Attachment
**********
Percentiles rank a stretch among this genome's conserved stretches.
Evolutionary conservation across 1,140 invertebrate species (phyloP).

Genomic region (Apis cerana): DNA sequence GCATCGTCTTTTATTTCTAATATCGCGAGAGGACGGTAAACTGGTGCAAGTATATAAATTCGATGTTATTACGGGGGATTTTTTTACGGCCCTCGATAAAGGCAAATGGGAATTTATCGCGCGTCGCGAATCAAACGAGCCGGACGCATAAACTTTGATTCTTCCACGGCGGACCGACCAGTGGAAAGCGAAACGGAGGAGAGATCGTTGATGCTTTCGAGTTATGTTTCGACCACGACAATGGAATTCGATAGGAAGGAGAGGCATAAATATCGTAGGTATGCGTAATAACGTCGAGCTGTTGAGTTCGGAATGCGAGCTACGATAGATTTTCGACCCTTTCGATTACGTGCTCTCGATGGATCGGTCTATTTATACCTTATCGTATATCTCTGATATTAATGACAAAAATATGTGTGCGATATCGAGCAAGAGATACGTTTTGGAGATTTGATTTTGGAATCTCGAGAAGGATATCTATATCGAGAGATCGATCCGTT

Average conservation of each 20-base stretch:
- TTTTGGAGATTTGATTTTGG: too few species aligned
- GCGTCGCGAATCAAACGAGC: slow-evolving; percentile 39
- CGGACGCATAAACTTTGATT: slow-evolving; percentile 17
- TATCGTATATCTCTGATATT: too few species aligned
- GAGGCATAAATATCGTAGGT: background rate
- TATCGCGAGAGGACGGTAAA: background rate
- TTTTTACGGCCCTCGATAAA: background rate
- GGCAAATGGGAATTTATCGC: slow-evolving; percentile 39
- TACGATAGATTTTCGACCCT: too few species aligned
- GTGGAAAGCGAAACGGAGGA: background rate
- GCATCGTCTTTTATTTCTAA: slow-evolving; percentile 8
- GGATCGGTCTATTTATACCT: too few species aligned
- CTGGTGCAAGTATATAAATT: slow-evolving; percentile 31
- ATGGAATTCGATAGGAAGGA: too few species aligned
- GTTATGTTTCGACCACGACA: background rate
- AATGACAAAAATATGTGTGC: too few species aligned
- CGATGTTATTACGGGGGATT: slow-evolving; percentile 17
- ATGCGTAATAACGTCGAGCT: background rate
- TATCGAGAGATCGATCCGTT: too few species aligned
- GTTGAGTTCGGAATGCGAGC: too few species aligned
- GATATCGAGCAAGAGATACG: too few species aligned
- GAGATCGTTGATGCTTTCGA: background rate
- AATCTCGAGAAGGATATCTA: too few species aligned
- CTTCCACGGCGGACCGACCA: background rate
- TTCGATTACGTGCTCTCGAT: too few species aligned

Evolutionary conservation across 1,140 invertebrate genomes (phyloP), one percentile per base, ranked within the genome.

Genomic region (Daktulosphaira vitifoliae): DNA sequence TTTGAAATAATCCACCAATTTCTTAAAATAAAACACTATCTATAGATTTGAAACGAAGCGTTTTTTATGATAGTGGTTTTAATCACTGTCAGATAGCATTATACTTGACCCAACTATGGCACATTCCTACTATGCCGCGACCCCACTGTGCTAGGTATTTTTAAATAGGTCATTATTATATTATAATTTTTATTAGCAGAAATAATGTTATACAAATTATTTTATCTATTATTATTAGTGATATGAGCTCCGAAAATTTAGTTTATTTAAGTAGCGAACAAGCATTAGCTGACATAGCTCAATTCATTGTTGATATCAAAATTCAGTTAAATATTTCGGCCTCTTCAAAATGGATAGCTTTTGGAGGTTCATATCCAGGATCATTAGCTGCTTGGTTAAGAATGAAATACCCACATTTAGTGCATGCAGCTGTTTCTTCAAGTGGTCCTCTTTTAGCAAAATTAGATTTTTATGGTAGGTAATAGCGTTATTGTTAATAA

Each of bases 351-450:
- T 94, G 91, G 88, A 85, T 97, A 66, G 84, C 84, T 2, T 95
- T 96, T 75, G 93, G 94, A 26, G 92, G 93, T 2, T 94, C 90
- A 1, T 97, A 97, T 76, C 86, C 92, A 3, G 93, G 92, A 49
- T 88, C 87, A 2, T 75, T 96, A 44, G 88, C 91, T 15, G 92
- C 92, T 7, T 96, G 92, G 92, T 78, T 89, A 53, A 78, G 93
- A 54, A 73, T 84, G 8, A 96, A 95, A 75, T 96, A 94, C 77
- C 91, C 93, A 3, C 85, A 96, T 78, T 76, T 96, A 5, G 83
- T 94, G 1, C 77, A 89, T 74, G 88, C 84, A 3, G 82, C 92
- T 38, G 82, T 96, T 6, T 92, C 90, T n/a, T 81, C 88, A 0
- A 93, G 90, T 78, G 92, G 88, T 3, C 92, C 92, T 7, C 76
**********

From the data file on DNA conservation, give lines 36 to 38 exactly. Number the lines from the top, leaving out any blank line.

- T 88, C 87, A 2, T 75, T 96, A 44, G 88, C 91, T 15, G 92
- C 92, T 7, T 96, G 92, G 92, T 78, T 89, A 53, A 78, G 93
- A 54, A 73, T 84, G 8, A 96, A 95, A 75, T 96, A 94, C 77